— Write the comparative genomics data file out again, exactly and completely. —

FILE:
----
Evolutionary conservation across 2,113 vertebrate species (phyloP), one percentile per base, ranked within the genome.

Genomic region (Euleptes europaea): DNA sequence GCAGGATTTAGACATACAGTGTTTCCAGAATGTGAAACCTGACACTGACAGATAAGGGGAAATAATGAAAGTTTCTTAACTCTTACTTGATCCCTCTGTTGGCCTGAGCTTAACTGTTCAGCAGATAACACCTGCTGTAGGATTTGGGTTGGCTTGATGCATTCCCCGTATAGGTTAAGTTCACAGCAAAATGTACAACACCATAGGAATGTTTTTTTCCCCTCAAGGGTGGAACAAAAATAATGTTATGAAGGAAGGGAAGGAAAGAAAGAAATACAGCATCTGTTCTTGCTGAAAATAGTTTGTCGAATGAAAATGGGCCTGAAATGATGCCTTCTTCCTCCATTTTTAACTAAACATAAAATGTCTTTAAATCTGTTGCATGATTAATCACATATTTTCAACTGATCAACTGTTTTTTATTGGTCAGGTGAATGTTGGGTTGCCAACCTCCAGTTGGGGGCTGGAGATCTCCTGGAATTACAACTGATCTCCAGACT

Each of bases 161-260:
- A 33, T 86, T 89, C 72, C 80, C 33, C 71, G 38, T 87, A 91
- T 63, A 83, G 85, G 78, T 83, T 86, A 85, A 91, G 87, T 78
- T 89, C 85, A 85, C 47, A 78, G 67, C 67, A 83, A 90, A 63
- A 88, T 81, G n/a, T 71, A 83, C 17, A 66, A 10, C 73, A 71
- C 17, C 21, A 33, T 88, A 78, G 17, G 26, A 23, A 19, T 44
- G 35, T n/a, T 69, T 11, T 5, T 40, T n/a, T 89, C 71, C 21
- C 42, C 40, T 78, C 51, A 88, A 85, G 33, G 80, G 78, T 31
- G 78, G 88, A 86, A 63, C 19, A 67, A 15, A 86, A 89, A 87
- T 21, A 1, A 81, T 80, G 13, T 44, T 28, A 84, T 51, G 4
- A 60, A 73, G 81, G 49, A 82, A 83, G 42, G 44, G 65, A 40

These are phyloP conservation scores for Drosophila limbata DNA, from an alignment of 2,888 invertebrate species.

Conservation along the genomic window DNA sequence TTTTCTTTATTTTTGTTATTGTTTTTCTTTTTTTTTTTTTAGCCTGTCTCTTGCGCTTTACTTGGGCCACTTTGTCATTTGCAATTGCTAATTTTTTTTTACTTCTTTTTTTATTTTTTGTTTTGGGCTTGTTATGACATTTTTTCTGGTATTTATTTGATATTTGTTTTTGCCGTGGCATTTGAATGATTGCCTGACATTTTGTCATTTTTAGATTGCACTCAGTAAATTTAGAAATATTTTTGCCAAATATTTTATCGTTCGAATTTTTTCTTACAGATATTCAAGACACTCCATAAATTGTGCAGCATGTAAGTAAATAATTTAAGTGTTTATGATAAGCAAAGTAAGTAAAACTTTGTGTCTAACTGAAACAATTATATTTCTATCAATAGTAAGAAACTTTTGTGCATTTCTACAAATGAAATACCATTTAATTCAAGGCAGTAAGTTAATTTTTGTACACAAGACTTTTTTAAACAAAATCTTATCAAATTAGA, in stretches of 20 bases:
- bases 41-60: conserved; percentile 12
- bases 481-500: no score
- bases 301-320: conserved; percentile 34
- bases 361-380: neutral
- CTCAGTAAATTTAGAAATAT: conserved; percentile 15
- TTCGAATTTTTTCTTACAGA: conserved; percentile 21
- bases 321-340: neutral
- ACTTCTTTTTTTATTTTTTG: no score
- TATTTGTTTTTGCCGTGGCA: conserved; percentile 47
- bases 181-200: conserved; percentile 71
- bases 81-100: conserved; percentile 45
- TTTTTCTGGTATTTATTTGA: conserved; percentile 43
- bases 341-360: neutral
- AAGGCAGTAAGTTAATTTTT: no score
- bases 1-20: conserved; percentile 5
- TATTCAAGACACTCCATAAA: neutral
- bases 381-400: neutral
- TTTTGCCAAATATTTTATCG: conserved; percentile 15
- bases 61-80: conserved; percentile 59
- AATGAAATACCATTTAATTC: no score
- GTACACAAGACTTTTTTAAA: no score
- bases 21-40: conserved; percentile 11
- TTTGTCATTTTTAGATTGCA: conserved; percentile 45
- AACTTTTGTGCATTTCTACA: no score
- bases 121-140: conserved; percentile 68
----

Evolutionary conservation across 2,113 vertebrate species (phyloP), one percentile per base, ranked within the genome.

Genomic region (Euleptes europaea): DNA sequence GCAGGATTTAGACATACAGTGTTTCCAGAATGTGAAACCTGACACTGACAGATAAGGGGAAATAATGAAAGTTTCTTAACTCTTACTTGATCCCTCTGTTGGCCTGAGCTTAACTGTTCAGCAGATAACACCTGCTGTAGGATTTGGGTTGGCTTGATGCATTCCCCGTATAGGTTAAGTTCACAGCAAAATGTACAACACCATAGGAATGTTTTTTTCCCCTCAAGGGTGGAACAAAAATAATGTTATGAAGGAAGGGAAGGAAAGAAAGAAATACAGCATCTGTTCTTGCTGAAAATAGTTTGTCGAATGAAAATGGGCCTGAAATGATGCCTTCTTCCTCCATTTTTAACTAAACATAAAATGTCTTTAAATCTGTTGCATGATTAATCACATATTTTCAACTGATCAACTGTTTTTTATTGGTCAGGTGAATGTTGGGTTGCCAACCTCCAGTTGGGGGCTGGAGATCTCCTGGAATTACAACTGATCTCCAGACT

Each of bases 161-260:
- A 33, T 86, T 89, C 72, C 80, C 33, C 71, G 38, T 87, A 91
- T 63, A 83, G 85, G 78, T 83, T 86, A 85, A 91, G 87, T 78
- T 89, C 85, A 85, C 47, A 78, G 67, C 67, A 83, A 90, A 63
- A 88, T 81, G n/a, T 71, A 83, C 17, A 66, A 10, C 73, A 71
- C 17, C 21, A 33, T 88, A 78, G 17, G 26, A 23, A 19, T 44
- G 35, T n/a, T 69, T 11, T 5, T 40, T n/a, T 89, C 71, C 21
- C 42, C 40, T 78, C 51, A 88, A 85, G 33, G 80, G 78, T 31
- G 78, G 88, A 86, A 63, C 19, A 67, A 15, A 86, A 89, A 87
- T 21, A 1, A 81, T 80, G 13, T 44, T 28, A 84, T 51, G 4
- A 60, A 73, G 81, G 49, A 82, A 83, G 42, G 44, G 65, A 40

These are phyloP conservation scores for Drosophila limbata DNA, from an alignment of 2,888 invertebrate species.

Conservation along the genomic window DNA sequence TTTTCTTTATTTTTGTTATTGTTTTTCTTTTTTTTTTTTTAGCCTGTCTCTTGCGCTTTACTTGGGCCACTTTGTCATTTGCAATTGCTAATTTTTTTTTACTTCTTTTTTTATTTTTTGTTTTGGGCTTGTTATGACATTTTTTCTGGTATTTATTTGATATTTGTTTTTGCCGTGGCATTTGAATGATTGCCTGACATTTTGTCATTTTTAGATTGCACTCAGTAAATTTAGAAATATTTTTGCCAAATATTTTATCGTTCGAATTTTTTCTTACAGATATTCAAGACACTCCATAAATTGTGCAGCATGTAAGTAAATAATTTAAGTGTTTATGATAAGCAAAGTAAGTAAAACTTTGTGTCTAACTGAAACAATTATATTTCTATCAATAGTAAGAAACTTTTGTGCATTTCTACAAATGAAATACCATTTAATTCAAGGCAGTAAGTTAATTTTTGTACACAAGACTTTTTTAAACAAAATCTTATCAAATTAGA, in stretches of 20 bases:
- bases 41-60: conserved; percentile 12
- bases 481-500: no score
- bases 301-320: conserved; percentile 34
- bases 361-380: neutral
- CTCAGTAAATTTAGAAATAT: conserved; percentile 15
- TTCGAATTTTTTCTTACAGA: conserved; percentile 21
- bases 321-340: neutral
- ACTTCTTTTTTTATTTTTTG: no score
- TATTTGTTTTTGCCGTGGCA: conserved; percentile 47
- bases 181-200: conserved; percentile 71
- bases 81-100: conserved; percentile 45
- TTTTTCTGGTATTTATTTGA: conserved; percentile 43
- bases 341-360: neutral
- AAGGCAGTAAGTTAATTTTT: no score
- bases 1-20: conserved; percentile 5
- TATTCAAGACACTCCATAAA: neutral
- bases 381-400: neutral
- TTTTGCCAAATATTTTATCG: conserved; percentile 15
- bases 61-80: conserved; percentile 59
- AATGAAATACCATTTAATTC: no score
- GTACACAAGACTTTTTTAAA: no score
- bases 21-40: conserved; percentile 11
- TTTGTCATTTTTAGATTGCA: conserved; percentile 45
- AACTTTTGTGCATTTCTACA: no score
- bases 121-140: conserved; percentile 68